Oldham’s stricter lockdown, which has been in force for weeks after it registered a worrying rise in cases, continues although the borough’s coronavirus rate has now steadied but is still in the red alert category, with 61.2 cases per 100,000 in the latest figures published on Monday.

Here’s how the local restrictions stand right now, according to where you live.

But be prepared for yet more changes and updates, as the Government will take a look again at the local restrictions on Friday, September 11th.

Local lockdown restrictions – Bury, Manchester, Rochdale, Salford, Tameside, Trafford

Residents in these areas must not:

  • meet people you do not live with inside a private home or garden, except where you have formed a support bubble (or for other limited exemptions to be specified in law).
  • visit someone else’s home or garden even if they live outside of the affected areas.
  • socialise with people you do not live with in other indoor public venues – such as pubs, restaurants, cafes, shops, places of worship, community centres, leisure and entertainment venues, or visitor attractions. You may attend these venues with people you live with (or are in a support bubble with), but should avoid interaction with others. If you run such a business, you should take steps to ensure people do not interact with people they do not live with, in line with Covid-19 Secure guidance.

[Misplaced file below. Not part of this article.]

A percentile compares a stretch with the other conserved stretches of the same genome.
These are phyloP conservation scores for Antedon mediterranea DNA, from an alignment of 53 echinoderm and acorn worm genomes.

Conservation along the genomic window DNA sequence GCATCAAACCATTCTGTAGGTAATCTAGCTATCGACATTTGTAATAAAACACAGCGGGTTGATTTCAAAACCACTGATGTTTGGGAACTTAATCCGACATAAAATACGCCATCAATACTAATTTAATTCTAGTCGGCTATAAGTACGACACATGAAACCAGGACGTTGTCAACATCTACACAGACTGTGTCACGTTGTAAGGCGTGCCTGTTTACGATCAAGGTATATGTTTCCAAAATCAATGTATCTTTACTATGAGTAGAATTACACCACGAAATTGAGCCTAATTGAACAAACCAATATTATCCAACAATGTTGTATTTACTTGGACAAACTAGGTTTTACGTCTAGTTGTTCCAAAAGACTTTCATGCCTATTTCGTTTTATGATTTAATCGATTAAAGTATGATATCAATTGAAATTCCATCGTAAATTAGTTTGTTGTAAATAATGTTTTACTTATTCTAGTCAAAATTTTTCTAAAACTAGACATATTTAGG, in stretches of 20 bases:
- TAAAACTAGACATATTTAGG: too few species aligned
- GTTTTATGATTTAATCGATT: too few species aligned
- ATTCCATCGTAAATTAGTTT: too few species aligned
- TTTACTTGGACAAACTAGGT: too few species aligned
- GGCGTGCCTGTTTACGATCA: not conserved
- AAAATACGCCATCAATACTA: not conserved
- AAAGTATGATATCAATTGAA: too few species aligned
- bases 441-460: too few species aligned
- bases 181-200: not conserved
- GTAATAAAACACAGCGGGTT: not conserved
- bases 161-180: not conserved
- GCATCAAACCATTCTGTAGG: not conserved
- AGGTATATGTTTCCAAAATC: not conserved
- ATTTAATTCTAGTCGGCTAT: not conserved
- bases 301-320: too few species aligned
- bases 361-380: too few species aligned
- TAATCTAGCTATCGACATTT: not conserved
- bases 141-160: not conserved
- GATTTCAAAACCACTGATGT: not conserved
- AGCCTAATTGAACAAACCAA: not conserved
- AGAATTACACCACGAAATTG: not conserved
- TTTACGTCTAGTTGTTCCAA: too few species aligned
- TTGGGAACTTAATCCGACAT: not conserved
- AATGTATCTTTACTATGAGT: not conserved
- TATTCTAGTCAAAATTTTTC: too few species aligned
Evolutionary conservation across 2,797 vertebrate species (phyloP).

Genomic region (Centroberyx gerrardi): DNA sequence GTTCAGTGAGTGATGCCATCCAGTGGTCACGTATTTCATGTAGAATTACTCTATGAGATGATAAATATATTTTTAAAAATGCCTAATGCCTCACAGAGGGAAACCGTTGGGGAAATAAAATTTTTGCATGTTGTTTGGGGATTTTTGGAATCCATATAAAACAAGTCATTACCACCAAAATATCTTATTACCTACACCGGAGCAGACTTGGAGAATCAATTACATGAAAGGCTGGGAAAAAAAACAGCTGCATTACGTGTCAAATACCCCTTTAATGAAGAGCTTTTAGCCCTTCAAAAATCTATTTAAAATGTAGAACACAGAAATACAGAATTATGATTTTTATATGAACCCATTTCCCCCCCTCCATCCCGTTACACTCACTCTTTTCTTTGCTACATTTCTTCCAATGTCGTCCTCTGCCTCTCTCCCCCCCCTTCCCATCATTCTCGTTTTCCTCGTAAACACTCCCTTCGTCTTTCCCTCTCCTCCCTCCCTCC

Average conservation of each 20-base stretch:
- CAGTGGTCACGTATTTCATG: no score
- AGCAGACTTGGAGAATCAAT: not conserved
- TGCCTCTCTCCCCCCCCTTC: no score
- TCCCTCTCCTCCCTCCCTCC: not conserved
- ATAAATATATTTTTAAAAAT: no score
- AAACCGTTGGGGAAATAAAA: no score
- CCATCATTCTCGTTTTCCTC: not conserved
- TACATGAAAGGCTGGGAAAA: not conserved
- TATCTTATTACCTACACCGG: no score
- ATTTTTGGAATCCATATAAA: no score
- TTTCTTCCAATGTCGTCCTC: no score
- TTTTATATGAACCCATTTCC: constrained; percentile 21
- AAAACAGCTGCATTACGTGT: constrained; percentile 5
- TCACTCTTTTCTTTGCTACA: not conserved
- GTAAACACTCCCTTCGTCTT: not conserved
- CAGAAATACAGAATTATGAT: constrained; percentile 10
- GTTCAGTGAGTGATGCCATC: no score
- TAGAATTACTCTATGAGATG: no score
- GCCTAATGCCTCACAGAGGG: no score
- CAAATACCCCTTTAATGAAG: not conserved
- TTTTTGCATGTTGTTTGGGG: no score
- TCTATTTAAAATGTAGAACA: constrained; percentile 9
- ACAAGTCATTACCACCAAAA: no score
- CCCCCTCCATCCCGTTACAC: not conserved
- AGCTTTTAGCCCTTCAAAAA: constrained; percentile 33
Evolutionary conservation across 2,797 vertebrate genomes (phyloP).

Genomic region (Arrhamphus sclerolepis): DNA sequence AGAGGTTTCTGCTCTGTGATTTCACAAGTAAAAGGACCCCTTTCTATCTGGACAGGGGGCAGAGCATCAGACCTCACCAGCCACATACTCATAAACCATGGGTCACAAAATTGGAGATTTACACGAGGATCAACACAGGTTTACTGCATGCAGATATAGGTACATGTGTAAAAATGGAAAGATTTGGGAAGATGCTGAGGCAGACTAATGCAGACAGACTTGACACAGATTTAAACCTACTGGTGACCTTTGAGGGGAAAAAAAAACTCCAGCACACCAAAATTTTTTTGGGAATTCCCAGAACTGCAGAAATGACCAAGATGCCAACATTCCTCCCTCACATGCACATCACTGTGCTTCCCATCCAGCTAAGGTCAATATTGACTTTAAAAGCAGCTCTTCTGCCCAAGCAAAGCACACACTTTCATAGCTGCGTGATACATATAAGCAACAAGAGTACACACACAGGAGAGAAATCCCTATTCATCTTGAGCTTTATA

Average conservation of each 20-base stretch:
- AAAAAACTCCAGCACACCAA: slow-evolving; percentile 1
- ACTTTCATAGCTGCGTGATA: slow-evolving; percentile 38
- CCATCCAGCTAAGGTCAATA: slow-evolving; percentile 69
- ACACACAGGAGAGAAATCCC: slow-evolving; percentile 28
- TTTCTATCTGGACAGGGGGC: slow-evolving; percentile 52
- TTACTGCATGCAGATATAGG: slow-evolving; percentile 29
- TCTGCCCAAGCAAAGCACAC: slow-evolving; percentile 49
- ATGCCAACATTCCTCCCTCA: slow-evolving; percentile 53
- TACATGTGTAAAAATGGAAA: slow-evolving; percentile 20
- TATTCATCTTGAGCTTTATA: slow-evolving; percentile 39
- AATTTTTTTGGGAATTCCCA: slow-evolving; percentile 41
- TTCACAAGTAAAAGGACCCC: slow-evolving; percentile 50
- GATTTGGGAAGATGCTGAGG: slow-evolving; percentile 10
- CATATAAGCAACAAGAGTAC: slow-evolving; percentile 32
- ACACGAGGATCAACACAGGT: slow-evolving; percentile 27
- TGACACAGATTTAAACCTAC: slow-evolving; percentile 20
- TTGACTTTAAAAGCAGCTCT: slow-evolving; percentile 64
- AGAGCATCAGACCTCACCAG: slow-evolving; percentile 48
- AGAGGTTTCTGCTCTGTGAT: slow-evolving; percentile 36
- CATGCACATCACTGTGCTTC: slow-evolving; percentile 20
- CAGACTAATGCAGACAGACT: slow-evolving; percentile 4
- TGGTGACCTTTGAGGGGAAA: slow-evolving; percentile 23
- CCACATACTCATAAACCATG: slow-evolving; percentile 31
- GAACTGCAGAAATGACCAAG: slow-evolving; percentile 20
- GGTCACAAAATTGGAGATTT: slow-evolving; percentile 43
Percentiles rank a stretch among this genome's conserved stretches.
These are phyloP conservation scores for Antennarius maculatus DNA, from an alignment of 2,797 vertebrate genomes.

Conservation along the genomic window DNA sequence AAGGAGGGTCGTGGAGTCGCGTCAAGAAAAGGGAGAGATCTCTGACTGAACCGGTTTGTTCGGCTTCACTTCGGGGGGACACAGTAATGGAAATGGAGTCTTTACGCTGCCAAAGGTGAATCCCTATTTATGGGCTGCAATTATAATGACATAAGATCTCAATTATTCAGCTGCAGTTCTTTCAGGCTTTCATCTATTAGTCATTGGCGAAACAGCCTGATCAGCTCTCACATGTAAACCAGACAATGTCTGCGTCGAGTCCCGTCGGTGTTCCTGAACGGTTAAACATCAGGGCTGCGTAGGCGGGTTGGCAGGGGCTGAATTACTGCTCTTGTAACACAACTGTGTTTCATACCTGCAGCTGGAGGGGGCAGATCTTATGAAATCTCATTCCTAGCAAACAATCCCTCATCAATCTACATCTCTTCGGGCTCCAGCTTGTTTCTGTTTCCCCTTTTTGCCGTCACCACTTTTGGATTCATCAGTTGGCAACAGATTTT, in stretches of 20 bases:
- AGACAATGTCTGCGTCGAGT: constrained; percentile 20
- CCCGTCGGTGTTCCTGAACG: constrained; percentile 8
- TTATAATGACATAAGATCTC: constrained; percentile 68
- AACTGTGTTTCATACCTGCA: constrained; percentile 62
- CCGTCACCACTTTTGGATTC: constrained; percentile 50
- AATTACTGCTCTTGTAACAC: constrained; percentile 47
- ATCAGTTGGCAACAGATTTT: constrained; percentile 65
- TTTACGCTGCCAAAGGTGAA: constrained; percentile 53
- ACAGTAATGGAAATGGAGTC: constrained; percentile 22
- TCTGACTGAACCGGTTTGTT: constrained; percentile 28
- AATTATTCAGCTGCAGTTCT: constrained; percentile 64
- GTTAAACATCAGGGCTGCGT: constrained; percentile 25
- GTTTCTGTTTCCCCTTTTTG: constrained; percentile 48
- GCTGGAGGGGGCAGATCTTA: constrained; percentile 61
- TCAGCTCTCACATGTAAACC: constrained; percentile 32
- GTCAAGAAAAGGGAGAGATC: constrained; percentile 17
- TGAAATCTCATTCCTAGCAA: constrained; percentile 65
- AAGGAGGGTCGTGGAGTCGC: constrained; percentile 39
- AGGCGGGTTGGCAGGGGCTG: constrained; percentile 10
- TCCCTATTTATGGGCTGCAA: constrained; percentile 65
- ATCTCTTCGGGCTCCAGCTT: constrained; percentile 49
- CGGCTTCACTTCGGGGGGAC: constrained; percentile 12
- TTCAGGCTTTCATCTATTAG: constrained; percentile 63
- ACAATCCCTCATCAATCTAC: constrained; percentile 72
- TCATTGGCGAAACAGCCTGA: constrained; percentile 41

The new rules, which come into force from September 9th, allow the following businesses to now reopen lawfully in the above areas- casinos, skating rinks, bowling alleys, exhibition halls, conference centres and indoor play areas. The relaxed restrictions also mean remaining close contact services like make-up application and eyebrow threading, can now restart.

Socially distanced indoor performances will also be able to resume from Tuesday.

Who can I meet?

In line with the national guidance, you can continue to meet in public outdoor spaces in groups of no more than six people, unless the group includes only people from two households.